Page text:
The Origin of 365 Ways...
I came across this amazing book by Phillippe Bourseiller when i was in Denmark close to a year ago: "For the past 15 years, Phillippe Bourseiller has photographed nature from every angle: from the eruption of the volcano Pinatubo to the great deserts of ice and sand, he has captured the hidden colours and breathtaking lights of our planet. But our contemporary way of life threatens this fragile beauty. To encourage more restraint, Philippe Bourseiller teams 365 photographs with a daily ecological action. Each of the initiatives is accompanied by facts and statistics that illustrate the threats to the environment posed by our behavious, and demonstrate the beneficial consequences of the recommended actions. Each day reveals the image of a wonder of nature along with the guidelines to preserve our planet. Through the pages of 365 Ways to Save the Earth, a truly ethical way of life takes shape." Starting from today, i would like to post each inspiring page according to the days on the yearly calendar (supposed to start from jan, but...i'll catch up!). Hopefully, you'll look at everyday a little differently after this...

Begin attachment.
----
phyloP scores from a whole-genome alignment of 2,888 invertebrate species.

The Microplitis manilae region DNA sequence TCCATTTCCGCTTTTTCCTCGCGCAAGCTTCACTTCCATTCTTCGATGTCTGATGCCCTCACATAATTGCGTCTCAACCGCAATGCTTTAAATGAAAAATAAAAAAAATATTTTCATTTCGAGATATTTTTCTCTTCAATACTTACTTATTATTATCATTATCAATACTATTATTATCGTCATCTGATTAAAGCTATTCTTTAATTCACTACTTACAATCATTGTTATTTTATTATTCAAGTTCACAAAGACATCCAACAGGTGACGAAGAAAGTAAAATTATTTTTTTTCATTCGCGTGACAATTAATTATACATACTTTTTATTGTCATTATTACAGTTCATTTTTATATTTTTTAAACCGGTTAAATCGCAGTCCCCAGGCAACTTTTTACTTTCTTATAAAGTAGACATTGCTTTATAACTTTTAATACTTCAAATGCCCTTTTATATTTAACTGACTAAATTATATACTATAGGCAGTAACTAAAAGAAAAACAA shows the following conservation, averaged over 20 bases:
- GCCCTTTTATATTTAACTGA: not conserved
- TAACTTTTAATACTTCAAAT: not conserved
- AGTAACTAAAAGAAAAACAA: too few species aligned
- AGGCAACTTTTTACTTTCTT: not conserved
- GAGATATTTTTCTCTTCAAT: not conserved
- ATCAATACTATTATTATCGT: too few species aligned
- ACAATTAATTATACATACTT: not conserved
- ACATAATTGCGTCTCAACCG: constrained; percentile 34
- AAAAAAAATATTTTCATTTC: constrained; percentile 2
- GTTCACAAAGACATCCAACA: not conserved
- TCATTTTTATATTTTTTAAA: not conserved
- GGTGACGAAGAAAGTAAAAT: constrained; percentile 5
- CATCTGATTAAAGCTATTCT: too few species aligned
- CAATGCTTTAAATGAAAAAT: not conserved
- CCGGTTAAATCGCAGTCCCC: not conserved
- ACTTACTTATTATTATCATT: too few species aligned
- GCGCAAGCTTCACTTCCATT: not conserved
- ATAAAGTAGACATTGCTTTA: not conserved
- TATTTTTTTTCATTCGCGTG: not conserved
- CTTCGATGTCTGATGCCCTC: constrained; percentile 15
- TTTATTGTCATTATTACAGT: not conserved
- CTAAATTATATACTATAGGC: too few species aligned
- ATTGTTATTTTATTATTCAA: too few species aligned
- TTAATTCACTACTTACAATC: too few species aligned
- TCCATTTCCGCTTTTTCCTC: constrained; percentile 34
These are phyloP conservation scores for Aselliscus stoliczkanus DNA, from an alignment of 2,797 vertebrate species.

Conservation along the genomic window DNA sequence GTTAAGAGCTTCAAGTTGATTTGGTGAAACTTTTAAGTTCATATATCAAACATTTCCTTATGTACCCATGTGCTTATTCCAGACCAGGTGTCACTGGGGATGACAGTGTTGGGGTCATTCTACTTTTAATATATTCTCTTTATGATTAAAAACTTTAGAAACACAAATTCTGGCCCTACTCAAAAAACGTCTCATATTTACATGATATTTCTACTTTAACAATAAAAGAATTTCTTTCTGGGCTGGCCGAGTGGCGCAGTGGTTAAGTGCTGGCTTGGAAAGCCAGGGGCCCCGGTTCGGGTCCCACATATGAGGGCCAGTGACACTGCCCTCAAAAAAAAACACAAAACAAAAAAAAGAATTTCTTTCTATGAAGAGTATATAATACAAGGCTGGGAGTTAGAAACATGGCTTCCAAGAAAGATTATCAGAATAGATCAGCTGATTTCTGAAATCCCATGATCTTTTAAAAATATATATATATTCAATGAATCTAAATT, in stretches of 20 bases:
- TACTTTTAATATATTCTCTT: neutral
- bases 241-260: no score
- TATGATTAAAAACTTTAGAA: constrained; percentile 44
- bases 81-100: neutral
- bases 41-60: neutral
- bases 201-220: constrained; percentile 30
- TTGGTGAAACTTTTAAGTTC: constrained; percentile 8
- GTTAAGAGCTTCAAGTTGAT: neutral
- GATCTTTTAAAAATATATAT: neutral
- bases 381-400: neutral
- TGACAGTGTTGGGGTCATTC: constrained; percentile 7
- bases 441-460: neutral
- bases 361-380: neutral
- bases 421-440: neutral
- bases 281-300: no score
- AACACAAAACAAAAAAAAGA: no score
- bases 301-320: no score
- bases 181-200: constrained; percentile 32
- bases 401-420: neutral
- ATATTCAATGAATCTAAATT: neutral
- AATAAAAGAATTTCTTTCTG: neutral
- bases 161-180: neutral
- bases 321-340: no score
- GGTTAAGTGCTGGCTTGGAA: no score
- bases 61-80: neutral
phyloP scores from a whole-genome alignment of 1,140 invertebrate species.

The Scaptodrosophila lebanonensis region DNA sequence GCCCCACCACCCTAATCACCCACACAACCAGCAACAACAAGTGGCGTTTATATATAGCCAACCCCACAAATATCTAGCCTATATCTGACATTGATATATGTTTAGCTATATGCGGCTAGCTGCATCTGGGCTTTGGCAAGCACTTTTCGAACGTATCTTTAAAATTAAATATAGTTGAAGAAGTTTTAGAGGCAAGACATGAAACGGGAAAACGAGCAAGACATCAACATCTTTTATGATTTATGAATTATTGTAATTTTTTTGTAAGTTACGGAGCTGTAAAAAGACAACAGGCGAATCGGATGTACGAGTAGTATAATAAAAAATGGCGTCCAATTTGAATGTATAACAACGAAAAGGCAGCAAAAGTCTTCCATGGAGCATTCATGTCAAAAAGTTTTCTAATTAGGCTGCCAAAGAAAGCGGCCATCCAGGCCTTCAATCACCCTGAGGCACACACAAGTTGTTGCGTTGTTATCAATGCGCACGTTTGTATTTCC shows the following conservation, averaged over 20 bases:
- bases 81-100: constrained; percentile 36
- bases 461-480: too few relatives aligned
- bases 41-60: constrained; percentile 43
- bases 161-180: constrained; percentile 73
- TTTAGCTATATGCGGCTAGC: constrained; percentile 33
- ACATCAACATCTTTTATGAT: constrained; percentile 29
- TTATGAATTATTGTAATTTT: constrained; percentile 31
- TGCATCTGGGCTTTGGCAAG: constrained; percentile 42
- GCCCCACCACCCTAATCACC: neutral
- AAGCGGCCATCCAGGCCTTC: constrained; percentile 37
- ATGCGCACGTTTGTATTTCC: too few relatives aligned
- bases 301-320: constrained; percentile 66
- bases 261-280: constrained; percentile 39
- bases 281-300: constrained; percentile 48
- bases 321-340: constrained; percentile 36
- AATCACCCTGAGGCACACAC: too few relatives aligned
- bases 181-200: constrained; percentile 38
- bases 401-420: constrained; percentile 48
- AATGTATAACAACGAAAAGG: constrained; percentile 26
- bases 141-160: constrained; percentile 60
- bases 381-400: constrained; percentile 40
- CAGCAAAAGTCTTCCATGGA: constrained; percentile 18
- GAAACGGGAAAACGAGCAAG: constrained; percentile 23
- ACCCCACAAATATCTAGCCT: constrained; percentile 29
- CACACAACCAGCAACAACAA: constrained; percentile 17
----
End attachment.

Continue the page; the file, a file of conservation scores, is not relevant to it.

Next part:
- Leisure - Be environmentally aware when taking par...
- Agriculture - Make it a rule to buy organic for a ...
- Consumption - Buy recycled
- Water - Use less water when flushing the toilet
- Waste - Encourage your place of work to start comp...
- Energy - Improve the efficiency of your radiators
- Energy - Buy 'green' electricity
- Forests - Recycle Christmas trees and cards
- Energy - Turn down your heating by 1 deg Celcius
- Agriculture - Buy Fair Trade products, and help co...
- ▼ January (10)
Tuesday, January 2, 2007
Energy - Turn down your heating by 1 deg Celcius
Buildings are a major source of the greenhouse gases responsible for climate change. Two-thirds of the energy used by buildings is for hot water and heating. Carefully managing our domestic heating thus allows us to minimise global warming and to avoid further polluting the air around us.
Our houses are often heated to excess. The ideal living room temperature is 20 deg C (68 deg F), and bedrooms are healthier at 16 deg C (60.8 deg F). Each one-degree increase in temperature produces a 7 to 11 % increase in energy consumption (depending on how well-insulated your home is). Use your heat wisely and insulate well.